I tried to get a picture of genuine hellfire, but the photographers all protect their copyrights so fiercely that I had to settle for my poor little campfire. It’s still a little bit impressive, though, don’t you think?
All my life I’ve had a problem with hell. I think a lot of us do. I’ve wiggled around, trying to somehow define it to be less horrible than it sounds like it will be. It’s not literal flames; what it truly is looks more like the outer darkness Jesus sometimes warned against. The inmates of hell will be all alone, separated from every aspect of goodness (since all that is good comes from God). I read Randy Alcorn’s books about heaven and the attendant descriptions of hell, and those descriptions accorded with my thoughts, with my dodges, if you want the truth, but whether there are flames or not, there is still an eternity of, well, hell. It remains hard to take. Most of us have loved ones we’re at least a little concerned about. Some of us are concerned about ourselves. After all, we only get one shot, right?
Then I read The Great Divorce by CS Lewis. It’s an excellent book; you should read it. I even re-read it once in a while just because I enjoy it. CS Lewis’ version of hell (in the book anyway) was a horrible gray, never-ending city where the damned dwelt in perfect disharmony, always squabbling and moving away from one another. From time to time a bus would arrive in the city to take its inmates on a holiday to visit the outskirts of heaven. When those who choose to ride the bus arrive, celestial beings (glorified humans) do their best to persuade them to stay. A few even succeed. What? CS Lewis may not believe that hell is inescapable? That there might be, however unlikely, a second chance? I didn’t take this heresy seriously of course. I mean, I’d like to have believed him, but sadly I knew better.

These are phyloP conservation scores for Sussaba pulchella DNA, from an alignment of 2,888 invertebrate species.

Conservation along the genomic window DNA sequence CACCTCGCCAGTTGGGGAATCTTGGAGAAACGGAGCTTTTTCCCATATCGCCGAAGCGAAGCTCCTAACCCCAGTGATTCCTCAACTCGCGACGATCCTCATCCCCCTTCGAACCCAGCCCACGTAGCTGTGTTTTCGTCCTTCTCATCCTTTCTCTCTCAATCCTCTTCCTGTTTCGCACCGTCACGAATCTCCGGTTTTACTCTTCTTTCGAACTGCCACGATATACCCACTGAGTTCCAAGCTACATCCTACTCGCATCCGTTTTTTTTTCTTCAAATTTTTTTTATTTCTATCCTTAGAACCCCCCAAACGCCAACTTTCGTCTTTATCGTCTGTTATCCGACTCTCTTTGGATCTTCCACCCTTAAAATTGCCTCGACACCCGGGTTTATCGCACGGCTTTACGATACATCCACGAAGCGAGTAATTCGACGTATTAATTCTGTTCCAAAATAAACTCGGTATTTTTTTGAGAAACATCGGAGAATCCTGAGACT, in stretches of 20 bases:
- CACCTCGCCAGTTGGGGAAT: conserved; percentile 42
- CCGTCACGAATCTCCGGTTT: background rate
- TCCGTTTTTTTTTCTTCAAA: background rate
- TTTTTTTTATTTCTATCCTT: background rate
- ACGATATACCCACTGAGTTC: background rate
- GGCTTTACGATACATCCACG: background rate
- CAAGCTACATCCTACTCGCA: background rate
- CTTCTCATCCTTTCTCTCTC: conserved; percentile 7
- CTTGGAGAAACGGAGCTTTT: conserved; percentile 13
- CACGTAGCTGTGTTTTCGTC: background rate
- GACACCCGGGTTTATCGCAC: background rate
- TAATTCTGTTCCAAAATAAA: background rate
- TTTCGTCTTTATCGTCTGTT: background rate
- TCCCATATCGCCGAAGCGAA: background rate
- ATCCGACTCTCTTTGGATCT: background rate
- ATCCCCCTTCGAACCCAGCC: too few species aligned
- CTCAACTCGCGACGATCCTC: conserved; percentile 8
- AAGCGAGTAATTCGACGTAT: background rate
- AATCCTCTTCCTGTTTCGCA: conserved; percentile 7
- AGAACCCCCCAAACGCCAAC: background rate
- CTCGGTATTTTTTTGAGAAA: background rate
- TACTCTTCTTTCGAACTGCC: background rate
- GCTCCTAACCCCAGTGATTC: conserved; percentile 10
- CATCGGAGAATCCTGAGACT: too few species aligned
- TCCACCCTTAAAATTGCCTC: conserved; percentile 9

Then a chance comment by a brother on a podcast: “For example, we in the simple church are no longer obligated to subscribe to a never-ending hell.” He indicated that he thought annihilation a more likely scenario and more consistent with God’s mercy. That comment stayed at the back of my mind for a year, more or less, and then I found an article on a friend’s blog that persuaded me to look into the possibility. And eventually, I became an annihilationist. I WANTED to believe this and I know enough scripture and I know God’s character, that He would not derive pleasure from endlessly torturing His creations, so it didn’t take a lot to persuade me. I was standing at the very tippy edge of the diving board already. I shan’t spend any time here defending annihilation. As it turns out, that was only a way station for me.
I frequently ask God to show me the things I’ve been wrong about. There have been so many, and honestly, I figured anything more would be a minor point. I couldn’t think of much else He could come up with to change my mind about. Boy was I wrong! I wonder what will be next? I should have, but I seriously never saw this coming . . .
To be continued: